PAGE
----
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As we continue into spring, it’s obvious farm work and seasonal progression of most crops are well behind average. According to the National Agricultural Statistics Service, as of April 22, only 15 percent of the corn crop in Kentucky had been planted, compared to 73 percent the same time last year, and a five-year average of 32 percent. Winter wheat is progressing slowly, as only 3 percent of the crop statewide has headed out, compared to 77 percent last year, and a five-year average of 19 percent.
Here in Hardin County, most producers have planted less than 50 percent of their corn acres, with several who haven’t begun. The historical “optimum” planting dates have been April 1-May 1 for Western Kentucky and April 15-May 15 for central and Eastern Kentucky. As we move into May with a limited number of corn acres planted, the question must be asked, “How much will late planting hurt yield?”
First of all, let’s look at recent history. Corn planting was behind in both 2009 and 2011. The former provided excellent growing and pollination conditions throughout the summer, resulting in record yields in our part of the state. The latter did not fare quite as well, but when compared to 2012, when we had an extremely early planting season, it didn’t turn out too bad. Recent research and experience shows conditions through the summer have a much greater effect on yield than planting date does.
Bob Nielson, grain crops specialist at Purdue University, recently wrote an excellent article, “The Planting Date Conundrum for Corn.” In his article, he compares NASS data from the last 20 years to final yield, and shows there is no relationship between planting date and final yield. He states it is true yield “potential” declines after a certain date, however other yield-influencing factors have greater impact on final yield than actual planting date.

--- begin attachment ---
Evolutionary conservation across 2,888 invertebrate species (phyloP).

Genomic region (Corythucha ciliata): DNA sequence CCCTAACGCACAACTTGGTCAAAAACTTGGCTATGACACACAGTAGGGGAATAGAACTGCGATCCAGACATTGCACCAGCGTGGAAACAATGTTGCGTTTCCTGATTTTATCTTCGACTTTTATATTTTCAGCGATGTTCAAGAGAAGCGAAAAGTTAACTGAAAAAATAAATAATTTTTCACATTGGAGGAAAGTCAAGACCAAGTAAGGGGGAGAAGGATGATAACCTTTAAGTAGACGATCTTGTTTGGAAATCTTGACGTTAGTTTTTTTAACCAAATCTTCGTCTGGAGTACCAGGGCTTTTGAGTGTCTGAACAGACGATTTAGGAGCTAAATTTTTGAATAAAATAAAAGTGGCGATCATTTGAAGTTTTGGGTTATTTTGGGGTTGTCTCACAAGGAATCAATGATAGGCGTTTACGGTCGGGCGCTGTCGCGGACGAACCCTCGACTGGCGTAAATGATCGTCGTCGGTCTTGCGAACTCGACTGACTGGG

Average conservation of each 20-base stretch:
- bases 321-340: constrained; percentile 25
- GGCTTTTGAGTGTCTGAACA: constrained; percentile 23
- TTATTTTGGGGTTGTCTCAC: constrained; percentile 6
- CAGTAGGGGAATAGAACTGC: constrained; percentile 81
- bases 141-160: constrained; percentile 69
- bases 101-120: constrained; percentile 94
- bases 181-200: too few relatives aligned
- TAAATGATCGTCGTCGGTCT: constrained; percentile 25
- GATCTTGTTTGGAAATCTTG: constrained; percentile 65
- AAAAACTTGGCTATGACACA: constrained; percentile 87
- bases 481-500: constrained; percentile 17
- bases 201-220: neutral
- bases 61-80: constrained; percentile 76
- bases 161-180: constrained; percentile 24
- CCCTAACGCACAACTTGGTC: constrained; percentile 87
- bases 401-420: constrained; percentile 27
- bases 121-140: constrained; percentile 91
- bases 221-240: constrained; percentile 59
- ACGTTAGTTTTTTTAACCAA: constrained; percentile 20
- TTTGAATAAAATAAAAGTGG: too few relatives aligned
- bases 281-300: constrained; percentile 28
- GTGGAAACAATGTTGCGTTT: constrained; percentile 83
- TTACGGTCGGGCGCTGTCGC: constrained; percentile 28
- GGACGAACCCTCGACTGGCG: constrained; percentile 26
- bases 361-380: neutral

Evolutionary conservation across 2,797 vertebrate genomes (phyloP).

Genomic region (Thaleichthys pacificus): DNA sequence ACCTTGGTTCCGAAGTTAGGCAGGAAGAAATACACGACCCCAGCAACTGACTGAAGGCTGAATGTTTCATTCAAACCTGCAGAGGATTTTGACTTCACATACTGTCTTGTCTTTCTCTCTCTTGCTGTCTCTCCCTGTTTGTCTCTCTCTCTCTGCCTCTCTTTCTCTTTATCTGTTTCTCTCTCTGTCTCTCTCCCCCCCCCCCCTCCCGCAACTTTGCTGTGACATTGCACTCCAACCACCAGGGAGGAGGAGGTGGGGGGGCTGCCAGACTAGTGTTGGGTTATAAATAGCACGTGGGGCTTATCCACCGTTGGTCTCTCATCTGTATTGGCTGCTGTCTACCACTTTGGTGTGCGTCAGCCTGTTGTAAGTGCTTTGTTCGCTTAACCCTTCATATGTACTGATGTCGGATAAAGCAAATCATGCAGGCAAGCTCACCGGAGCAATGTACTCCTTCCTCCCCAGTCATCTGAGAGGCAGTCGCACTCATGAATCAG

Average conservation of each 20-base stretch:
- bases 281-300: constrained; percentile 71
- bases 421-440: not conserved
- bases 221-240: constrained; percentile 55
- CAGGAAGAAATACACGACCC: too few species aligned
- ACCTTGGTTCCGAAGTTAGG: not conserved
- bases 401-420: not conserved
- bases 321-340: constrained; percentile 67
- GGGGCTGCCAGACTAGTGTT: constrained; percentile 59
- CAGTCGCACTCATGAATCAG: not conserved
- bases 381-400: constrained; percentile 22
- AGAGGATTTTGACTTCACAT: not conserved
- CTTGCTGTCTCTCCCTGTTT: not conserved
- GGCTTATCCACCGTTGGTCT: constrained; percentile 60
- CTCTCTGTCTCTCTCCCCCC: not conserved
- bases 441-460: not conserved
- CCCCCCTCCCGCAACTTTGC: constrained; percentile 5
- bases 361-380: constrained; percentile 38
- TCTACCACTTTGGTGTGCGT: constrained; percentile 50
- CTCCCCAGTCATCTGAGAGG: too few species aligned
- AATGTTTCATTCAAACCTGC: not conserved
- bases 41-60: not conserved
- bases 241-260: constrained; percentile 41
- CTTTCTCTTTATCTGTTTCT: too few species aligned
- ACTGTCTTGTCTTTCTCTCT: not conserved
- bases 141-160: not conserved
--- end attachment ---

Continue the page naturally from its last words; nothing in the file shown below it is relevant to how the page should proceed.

Dr. Chad Lee, Extension grain crops specialist at the University of Kentucky, also has looked at this conundrum in Kentucky. He looked at farmer data from 2003 to 2011 and found there is little to no correlation linking planting date to final yield. His data suggest highest yields occurred in corn planted from the last week of April to the third week of May — yet many of us still believe that if the corn isn’t in the ground before the end of April, it doesn’t have the potential to yield well.
It is not too late to plant corn in our area. At this point, getting in a hurry and “mudding” the crop into wet soils, or running the corn planter too fast, have much more potential to hurt yield than waiting for optimum planting conditions. Let’s plant it right the first time and hope and pray for good conditions during pollination this summer.
C.A.I.P GRANT PROGRAM OFFERED SOON. The County Agriculture Investment Program soon will be offered in Hardin County. Applications for this 50/50 cost share program can be picked up at the Hardin County Extension Service between Wednesday and May 15. All applications must be submitted to the office no later than close of business May 15. Cost share programs available include agriculture diversification, large animal (beef, dairy, equine), small animal (goat, sheep, bee, rabbit), farm infrastructure, fencing, on-farm water, forage and grain improvement, on-farm energy, poultry and other fowl, technology and leadership development, value added and marketing. For more information, contact the Hardin County Extension Service at (270) 765-4121.
Matt Adams is a Hardin County Extension agent for agriculture and natural resources.